I look at the unsorted, overlapping piles of paper, bills, printouts, letters, receipts, etc on my desk at home. I shake my head and escape to sit on my patio.
Out of sight. Out of mind.
Earlier, I escaped to swim laps in the nearby public pool.
My desk at work is equally in a state of disarray. Behind closed cabinets and within closed drawers are unsorted piles. Nobody knows except for me.
These are the marks of a time-challenged, or rather, a time-starved person.
On Facebook, I wrote: “Grant me the luxury of time, to wake up naturally without the pressure of appointments and expectations and waste time without feeling guilty.”
Many agree with me. But there are some people who can’t understand how I could get myself into such a state. They are the ones I envy — those with work life balance or a lot of time on their hands.
One friend wrote, “it’s not a luxury but a priority.” I must make time a priority rather than remain a slave to it.
I start first by wasting time. After I have spent a good day not doing what’s on my list, I am ready to tackle the problem at hand.
My “to do” list is always full. It’s become a bottomless pit. How do I get back in control again?
Prioritize: choose little things that have a deadline
- I will sign that tax form and mail it to my accountant. He will do the rest.
- I will grade the piano tests I gave on Friday even though I don’t need to return them until next Friday. Doing things early will take the pressure off the anticipation of not having time to do it later.
- I will put the assignment I gave to my piano class online so that I won’t have to answer emails about them during the week.
Start big things without finishing them right away so they become doable.
- I will start the two chapters due this week so that I can at least sense some progress.
- I will do a little bit of the project administration each day.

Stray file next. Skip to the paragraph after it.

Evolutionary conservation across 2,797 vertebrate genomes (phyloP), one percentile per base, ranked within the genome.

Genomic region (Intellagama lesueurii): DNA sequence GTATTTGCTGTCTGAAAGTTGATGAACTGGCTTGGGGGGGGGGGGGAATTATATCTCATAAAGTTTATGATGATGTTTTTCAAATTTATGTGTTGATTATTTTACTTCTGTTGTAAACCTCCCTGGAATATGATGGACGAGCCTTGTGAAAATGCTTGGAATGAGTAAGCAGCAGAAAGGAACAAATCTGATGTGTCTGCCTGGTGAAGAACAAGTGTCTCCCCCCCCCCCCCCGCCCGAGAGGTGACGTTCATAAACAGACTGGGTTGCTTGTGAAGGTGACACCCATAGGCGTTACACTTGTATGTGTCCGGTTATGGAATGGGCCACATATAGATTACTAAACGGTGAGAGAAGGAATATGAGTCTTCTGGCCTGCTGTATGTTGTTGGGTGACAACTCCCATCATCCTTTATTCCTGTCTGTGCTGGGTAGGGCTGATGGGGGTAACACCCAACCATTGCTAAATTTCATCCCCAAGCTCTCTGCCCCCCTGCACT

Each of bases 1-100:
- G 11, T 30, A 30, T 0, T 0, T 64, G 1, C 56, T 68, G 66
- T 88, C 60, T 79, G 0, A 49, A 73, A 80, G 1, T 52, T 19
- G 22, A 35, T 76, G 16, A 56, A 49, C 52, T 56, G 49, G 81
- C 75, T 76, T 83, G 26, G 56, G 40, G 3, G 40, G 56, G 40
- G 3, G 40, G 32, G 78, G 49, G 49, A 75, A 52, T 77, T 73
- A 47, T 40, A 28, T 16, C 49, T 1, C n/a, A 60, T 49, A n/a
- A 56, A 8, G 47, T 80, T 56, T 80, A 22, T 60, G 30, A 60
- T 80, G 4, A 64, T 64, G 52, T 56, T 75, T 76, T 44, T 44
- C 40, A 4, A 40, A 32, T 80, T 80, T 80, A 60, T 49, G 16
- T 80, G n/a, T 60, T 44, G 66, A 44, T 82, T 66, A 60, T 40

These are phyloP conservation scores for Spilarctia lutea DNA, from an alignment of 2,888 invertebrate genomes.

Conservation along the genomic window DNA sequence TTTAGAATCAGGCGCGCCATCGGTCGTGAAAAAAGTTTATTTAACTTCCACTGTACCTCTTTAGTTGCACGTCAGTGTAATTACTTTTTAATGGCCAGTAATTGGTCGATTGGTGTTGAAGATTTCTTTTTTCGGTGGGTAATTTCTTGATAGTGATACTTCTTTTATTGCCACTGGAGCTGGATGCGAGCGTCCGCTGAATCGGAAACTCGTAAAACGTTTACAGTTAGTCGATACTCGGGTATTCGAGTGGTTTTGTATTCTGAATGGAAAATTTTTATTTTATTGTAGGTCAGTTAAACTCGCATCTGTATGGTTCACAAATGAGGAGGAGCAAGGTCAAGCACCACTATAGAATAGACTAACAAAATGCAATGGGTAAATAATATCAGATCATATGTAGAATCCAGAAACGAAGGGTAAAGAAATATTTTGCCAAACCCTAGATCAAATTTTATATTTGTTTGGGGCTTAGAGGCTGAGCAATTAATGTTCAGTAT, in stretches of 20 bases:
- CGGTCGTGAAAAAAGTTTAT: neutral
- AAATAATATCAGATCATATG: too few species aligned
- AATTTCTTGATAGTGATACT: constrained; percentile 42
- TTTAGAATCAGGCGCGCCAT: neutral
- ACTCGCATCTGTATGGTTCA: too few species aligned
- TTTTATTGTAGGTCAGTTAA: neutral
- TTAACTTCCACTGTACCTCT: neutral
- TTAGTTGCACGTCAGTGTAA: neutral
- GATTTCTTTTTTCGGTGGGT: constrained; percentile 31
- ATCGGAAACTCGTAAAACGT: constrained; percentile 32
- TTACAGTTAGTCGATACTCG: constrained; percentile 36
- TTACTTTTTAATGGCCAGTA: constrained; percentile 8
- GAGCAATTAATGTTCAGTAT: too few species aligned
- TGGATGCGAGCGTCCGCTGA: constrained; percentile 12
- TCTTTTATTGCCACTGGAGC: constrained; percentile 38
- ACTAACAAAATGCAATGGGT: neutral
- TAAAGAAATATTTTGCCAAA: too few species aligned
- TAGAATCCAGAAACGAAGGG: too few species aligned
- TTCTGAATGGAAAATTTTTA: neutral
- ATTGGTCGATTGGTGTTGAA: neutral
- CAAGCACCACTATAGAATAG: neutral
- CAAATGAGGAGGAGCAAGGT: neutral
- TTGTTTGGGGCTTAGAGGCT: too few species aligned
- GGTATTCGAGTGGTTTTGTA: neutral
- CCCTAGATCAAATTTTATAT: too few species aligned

Set rules and stick to them
- I’ve long wanted to go to bed by a certain time so that I could wake up early. Here’s rule number 1: go to bed by 10 pm.
- Rule number 2: wake up by 6 am. If 8 hours is not enough, go to bed by 9 pm or wake up at 7 am
- Choose and commit to doing certain workouts during the week so that I will not negotiate when the time comes or have to decide and choose during the week when time is at a premium.
Implement a time management scheme that works
- I make a list of what I will do tomorrow. This way, when tomorrow comes, the list will not keep growing. It’s always a finite list. I will only do what I’ve listed yesterday to do today. If I list anything new, that will have to be done tomorrow. Mark Forster, the time management guru and top life coach in the UK, calls it “do it tomorrow.”
- Keep lists on the refrigerator and add to them. For example, shopping list, to fix it list, to return list. Once the lists are long enough and I have some spare time, I go take care of them.
- Keep an online diary – a google calendar. Much stress comes from worrying about forgetting.
- Learn to be like my mother and sister: guard my time. Don’t give it away so easily.
- Don’t be so flexible. Pause. Think. Delay. Don’t react quickly.
- Practise saying no.
- Learn the different ways of saying no without feeling guilty and without offending the other party.
Reward yourself when you are no longer overwhelmed.